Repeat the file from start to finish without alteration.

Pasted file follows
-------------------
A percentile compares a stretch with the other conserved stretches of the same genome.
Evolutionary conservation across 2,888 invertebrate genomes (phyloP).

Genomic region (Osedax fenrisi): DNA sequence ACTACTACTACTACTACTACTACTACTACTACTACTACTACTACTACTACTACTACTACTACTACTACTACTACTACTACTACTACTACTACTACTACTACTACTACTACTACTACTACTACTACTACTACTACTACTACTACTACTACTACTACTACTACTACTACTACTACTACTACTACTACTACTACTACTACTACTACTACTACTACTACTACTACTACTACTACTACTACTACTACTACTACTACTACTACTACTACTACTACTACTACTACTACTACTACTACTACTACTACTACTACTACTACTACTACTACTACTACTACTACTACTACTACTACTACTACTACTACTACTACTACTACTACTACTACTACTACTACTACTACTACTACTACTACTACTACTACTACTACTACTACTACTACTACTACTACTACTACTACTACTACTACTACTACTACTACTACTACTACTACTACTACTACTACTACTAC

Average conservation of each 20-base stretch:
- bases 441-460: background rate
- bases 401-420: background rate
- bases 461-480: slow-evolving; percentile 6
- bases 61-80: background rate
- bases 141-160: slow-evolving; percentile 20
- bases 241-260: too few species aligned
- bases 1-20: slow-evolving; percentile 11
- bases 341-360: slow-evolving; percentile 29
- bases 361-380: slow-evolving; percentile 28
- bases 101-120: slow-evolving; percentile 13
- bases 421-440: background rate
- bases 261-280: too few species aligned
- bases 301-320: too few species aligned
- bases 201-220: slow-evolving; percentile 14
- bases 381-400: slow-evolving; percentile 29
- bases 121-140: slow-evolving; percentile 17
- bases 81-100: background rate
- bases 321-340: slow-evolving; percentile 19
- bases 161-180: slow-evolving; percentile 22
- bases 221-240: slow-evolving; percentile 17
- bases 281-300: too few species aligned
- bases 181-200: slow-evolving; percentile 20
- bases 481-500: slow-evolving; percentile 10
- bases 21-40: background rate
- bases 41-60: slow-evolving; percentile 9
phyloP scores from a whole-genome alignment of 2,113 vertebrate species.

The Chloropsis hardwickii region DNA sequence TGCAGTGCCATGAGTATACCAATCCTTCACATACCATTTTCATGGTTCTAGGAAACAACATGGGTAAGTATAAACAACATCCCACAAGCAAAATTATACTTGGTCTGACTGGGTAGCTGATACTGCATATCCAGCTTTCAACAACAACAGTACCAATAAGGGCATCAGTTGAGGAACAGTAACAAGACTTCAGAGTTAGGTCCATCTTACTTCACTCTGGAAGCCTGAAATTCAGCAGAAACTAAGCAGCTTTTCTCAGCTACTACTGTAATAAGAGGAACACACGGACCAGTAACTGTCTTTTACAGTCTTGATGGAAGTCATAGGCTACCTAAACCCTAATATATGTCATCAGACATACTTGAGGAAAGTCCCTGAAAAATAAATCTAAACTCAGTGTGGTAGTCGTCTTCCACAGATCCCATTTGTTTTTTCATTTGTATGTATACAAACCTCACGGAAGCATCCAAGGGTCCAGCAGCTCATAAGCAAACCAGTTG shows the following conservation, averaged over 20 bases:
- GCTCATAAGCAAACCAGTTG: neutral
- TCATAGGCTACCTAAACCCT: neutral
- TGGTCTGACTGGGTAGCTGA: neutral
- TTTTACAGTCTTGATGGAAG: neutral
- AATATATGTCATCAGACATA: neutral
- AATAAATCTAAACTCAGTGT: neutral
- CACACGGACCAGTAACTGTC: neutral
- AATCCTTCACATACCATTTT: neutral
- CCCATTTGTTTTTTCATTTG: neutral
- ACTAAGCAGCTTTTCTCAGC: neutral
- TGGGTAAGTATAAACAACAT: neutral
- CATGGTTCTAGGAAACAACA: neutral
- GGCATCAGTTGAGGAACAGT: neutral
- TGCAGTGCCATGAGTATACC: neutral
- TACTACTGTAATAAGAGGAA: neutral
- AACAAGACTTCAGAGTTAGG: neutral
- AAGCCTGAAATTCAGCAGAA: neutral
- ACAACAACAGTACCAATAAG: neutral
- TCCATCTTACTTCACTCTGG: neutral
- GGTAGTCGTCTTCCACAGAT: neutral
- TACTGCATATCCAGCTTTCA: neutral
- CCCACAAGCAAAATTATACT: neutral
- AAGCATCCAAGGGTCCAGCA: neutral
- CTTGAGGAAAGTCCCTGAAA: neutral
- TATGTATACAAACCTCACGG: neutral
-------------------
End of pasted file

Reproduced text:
A percentile compares a stretch with the other conserved stretches of the same genome.
Evolutionary conservation across 2,888 invertebrate genomes (phyloP).

Genomic region (Osedax fenrisi): DNA sequence ACTACTACTACTACTACTACTACTACTACTACTACTACTACTACTACTACTACTACTACTACTACTACTACTACTACTACTACTACTACTACTACTACTACTACTACTACTACTACTACTACTACTACTACTACTACTACTACTACTACTACTACTACTACTACTACTACTACTACTACTACTACTACTACTACTACTACTACTACTACTACTACTACTACTACTACTACTACTACTACTACTACTACTACTACTACTACTACTACTACTACTACTACTACTACTACTACTACTACTACTACTACTACTACTACTACTACTACTACTACTACTACTACTACTACTACTACTACTACTACTACTACTACTACTACTACTACTACTACTACTACTACTACTACTACTACTACTACTACTACTACTACTACTACTACTACTACTACTACTACTACTACTACTACTACTACTACTACTACTACTACTACTACTACTACTACTAC

Average conservation of each 20-base stretch:
- bases 441-460: background rate
- bases 401-420: background rate
- bases 461-480: slow-evolving; percentile 6
- bases 61-80: background rate
- bases 141-160: slow-evolving; percentile 20
- bases 241-260: too few species aligned
- bases 1-20: slow-evolving; percentile 11
- bases 341-360: slow-evolving; percentile 29
- bases 361-380: slow-evolving; percentile 28
- bases 101-120: slow-evolving; percentile 13
- bases 421-440: background rate
- bases 261-280: too few species aligned
- bases 301-320: too few species aligned
- bases 201-220: slow-evolving; percentile 14
- bases 381-400: slow-evolving; percentile 29
- bases 121-140: slow-evolving; percentile 17
- bases 81-100: background rate
- bases 321-340: slow-evolving; percentile 19
- bases 161-180: slow-evolving; percentile 22
- bases 221-240: slow-evolving; percentile 17
- bases 281-300: too few species aligned
- bases 181-200: slow-evolving; percentile 20
- bases 481-500: slow-evolving; percentile 10
- bases 21-40: background rate
- bases 41-60: slow-evolving; percentile 9
phyloP scores from a whole-genome alignment of 2,113 vertebrate species.

The Chloropsis hardwickii region DNA sequence TGCAGTGCCATGAGTATACCAATCCTTCACATACCATTTTCATGGTTCTAGGAAACAACATGGGTAAGTATAAACAACATCCCACAAGCAAAATTATACTTGGTCTGACTGGGTAGCTGATACTGCATATCCAGCTTTCAACAACAACAGTACCAATAAGGGCATCAGTTGAGGAACAGTAACAAGACTTCAGAGTTAGGTCCATCTTACTTCACTCTGGAAGCCTGAAATTCAGCAGAAACTAAGCAGCTTTTCTCAGCTACTACTGTAATAAGAGGAACACACGGACCAGTAACTGTCTTTTACAGTCTTGATGGAAGTCATAGGCTACCTAAACCCTAATATATGTCATCAGACATACTTGAGGAAAGTCCCTGAAAAATAAATCTAAACTCAGTGTGGTAGTCGTCTTCCACAGATCCCATTTGTTTTTTCATTTGTATGTATACAAACCTCACGGAAGCATCCAAGGGTCCAGCAGCTCATAAGCAAACCAGTTG shows the following conservation, averaged over 20 bases:
- GCTCATAAGCAAACCAGTTG: neutral
- TCATAGGCTACCTAAACCCT: neutral
- TGGTCTGACTGGGTAGCTGA: neutral
- TTTTACAGTCTTGATGGAAG: neutral
- AATATATGTCATCAGACATA: neutral
- AATAAATCTAAACTCAGTGT: neutral
- CACACGGACCAGTAACTGTC: neutral
- AATCCTTCACATACCATTTT: neutral
- CCCATTTGTTTTTTCATTTG: neutral
- ACTAAGCAGCTTTTCTCAGC: neutral
- TGGGTAAGTATAAACAACAT: neutral
- CATGGTTCTAGGAAACAACA: neutral
- GGCATCAGTTGAGGAACAGT: neutral
- TGCAGTGCCATGAGTATACC: neutral
- TACTACTGTAATAAGAGGAA: neutral
- AACAAGACTTCAGAGTTAGG: neutral
- AAGCCTGAAATTCAGCAGAA: neutral
- ACAACAACAGTACCAATAAG: neutral
- TCCATCTTACTTCACTCTGG: neutral
- GGTAGTCGTCTTCCACAGAT: neutral
- TACTGCATATCCAGCTTTCA: neutral
- CCCACAAGCAAAATTATACT: neutral
- AAGCATCCAAGGGTCCAGCA: neutral
- CTTGAGGAAAGTCCCTGAAA: neutral
- TATGTATACAAACCTCACGG: neutral